Editor’s Note: This week on CPO Rising, we’re publishing some “best of” 2016 articles as we reflect on the year and prepare for the new year ahead. We also have a research report and a webinar that are only available for a few more days. Enjoy!
Ardent Partners is pleased to welcome Heidi Landry, Vice President and Chief Procurement Officer (CPO) at Dow Corning, to CPO Rising 2016 in Boston in March. A globally-renowned CPO and long-time “friend of the site,” Heidi will deliver a presentation at the Harvard Club entitled, “The CPO’s Imperative: Remaining Vital When the Only Constant is Corporate Change,” which will illustrate how her organization accepted and met the challenge to remain vital to corporate operations and performance amidst major change.
Heidi joined Dow Corning in 2009 as the CPO after living and working abroad for 20 years. She manages a global team across Direct and Indirect procurement, with main offices in the United States, Brazil, Europe, and Asia. We were happy to catch up to Heidi before the event and learn more about how she got her start in supply management and ultimately worked her way up to become VP and CPO at Dow Corning, an industry leader in silicone and silicone-based products.
Learning and Working Abroad: An Expat’s Journey
Heidi received her Bachelor of Arts in International Trade and Economics from the University of Massachusetts, Amherst, graduating Summa Cum Laude. During her time at UMass, Heidi did a year abroad at Beijing Normal University, and became fluent in Chinese. Following graduation, Heidi began her career as a Global Sales Coordinator for Baird Corp, focusing on sales support to the Chinese market. She took some post graduate courses in finance and marketing at Harvard University before leaving Baird to work in China for Kmart, then the largest global retailer. It was there that Heidi got her start in procurement, as she would serve as a quality control (QC) inspector, crisscrossing between Hong Kong and Southern China.
“I learned a lot from that experience,” recalls Heidi. However, she concedes that “it was a challenging time. I had a lot to learn about the industry, and I was inexperienced, so I had to learn fast. I will say that you learn the ‘tricks of the trade’ quickly when you start as a QC inspector, it’s a great crash course!”
After 2 years of performing QC, as well as merchandising, finance, and accounting for Kmart’s Hong Kong office, Heidi was transferred to the Shanghai office where she would lead the procurement department there and cover sourcing for central and northern China. It was a very interesting (and fun) time for her, as new suppliers were emerging and “China was just entering the real ‘boom’ years.”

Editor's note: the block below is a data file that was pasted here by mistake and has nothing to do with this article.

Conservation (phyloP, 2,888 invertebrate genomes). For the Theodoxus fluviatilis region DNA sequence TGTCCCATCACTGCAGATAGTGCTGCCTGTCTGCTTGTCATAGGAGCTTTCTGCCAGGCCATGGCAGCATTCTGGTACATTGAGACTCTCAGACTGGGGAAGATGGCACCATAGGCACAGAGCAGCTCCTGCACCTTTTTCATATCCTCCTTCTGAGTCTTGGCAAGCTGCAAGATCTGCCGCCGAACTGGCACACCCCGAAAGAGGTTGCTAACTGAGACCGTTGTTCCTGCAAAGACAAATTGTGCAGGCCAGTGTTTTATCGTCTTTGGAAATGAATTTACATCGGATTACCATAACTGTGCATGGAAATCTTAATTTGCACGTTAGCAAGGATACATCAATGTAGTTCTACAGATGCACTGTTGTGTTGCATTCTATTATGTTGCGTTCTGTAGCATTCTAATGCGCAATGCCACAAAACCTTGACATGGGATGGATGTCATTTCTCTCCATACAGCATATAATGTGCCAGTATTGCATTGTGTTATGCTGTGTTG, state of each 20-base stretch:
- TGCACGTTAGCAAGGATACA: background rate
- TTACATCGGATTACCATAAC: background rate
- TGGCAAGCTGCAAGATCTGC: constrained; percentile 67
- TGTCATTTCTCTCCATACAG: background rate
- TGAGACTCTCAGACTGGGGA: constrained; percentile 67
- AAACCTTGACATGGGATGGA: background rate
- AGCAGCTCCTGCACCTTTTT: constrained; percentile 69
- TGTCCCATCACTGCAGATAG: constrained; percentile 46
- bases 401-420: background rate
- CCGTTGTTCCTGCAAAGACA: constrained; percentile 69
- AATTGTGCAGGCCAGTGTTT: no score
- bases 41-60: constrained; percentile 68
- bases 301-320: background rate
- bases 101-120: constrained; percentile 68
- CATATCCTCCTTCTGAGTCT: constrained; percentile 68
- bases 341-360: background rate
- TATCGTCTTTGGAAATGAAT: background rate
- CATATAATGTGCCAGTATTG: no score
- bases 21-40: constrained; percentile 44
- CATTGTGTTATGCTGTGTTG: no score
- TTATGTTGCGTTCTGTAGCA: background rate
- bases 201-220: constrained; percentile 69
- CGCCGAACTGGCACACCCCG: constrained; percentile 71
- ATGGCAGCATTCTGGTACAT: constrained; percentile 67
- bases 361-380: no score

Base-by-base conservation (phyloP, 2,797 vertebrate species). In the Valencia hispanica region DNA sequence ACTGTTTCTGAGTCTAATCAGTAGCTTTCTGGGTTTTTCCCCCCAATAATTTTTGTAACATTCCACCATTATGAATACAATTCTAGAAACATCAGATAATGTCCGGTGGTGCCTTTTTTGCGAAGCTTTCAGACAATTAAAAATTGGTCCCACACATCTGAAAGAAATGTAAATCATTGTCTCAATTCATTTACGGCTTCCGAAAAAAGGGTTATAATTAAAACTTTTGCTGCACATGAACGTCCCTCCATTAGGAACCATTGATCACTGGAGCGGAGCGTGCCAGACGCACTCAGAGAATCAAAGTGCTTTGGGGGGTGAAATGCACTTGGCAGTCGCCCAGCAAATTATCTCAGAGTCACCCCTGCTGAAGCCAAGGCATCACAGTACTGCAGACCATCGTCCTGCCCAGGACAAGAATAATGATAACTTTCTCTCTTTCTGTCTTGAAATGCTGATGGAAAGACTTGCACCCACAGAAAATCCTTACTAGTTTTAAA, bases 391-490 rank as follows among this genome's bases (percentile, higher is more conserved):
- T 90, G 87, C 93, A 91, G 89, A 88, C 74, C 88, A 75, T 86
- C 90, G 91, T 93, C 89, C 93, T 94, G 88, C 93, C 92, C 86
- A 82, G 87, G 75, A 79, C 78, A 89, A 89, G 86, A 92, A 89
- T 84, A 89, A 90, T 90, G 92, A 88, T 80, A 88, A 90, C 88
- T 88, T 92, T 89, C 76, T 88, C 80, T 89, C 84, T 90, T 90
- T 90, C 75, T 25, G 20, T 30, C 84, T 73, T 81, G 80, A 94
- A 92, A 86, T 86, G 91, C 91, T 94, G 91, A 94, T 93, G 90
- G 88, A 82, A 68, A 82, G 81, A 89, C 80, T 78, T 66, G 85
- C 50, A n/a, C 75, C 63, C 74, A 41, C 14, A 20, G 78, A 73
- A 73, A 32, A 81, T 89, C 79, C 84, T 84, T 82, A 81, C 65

But after two years in Shanghai, Heidi left Kmart and began a seven-year journey with Ikea that would take her across China and India to Switzerland. In that span, she led sourcing and procurement operations for two Ikea offices. While living in Switzerland, Heidi joined Novartis, where for the next four years, she led Contract Manufacturing procurement, and was ultimately promoted to head of pharmaceutical procurement.
In the fall of 2007, Heidi decided to take a leave of absence and move to Greece, where she worked as an independent procurement consultant for 2 years. But in the summer of 2009, after nearly 20 years of living and working abroad, Heidi was lured back “home” with an offer to lead the procurement function at Dow Corning.
The CPO’s Imperative to Transform
When Heidi assumed the role of CPO at Dow Corning, she took over a procurement organization that had never had a formal CPO; like many organizations, procurement at Dow Corning had been managed by executives who did not have a traditional procurement background. After the bottom fell out of the economy and the company experienced high market volatility and commodity price increases, the company realized that it needed an experienced, global CPO to lead a transformational effort.
Immediately, Heidi saw opportunities in sourcing and category management and worked to design a broad transformation strategy. While it took the larger company some time to warm to the change-intensive plan that she developed, Heidi and her team implemented a number of transformational initiatives, including: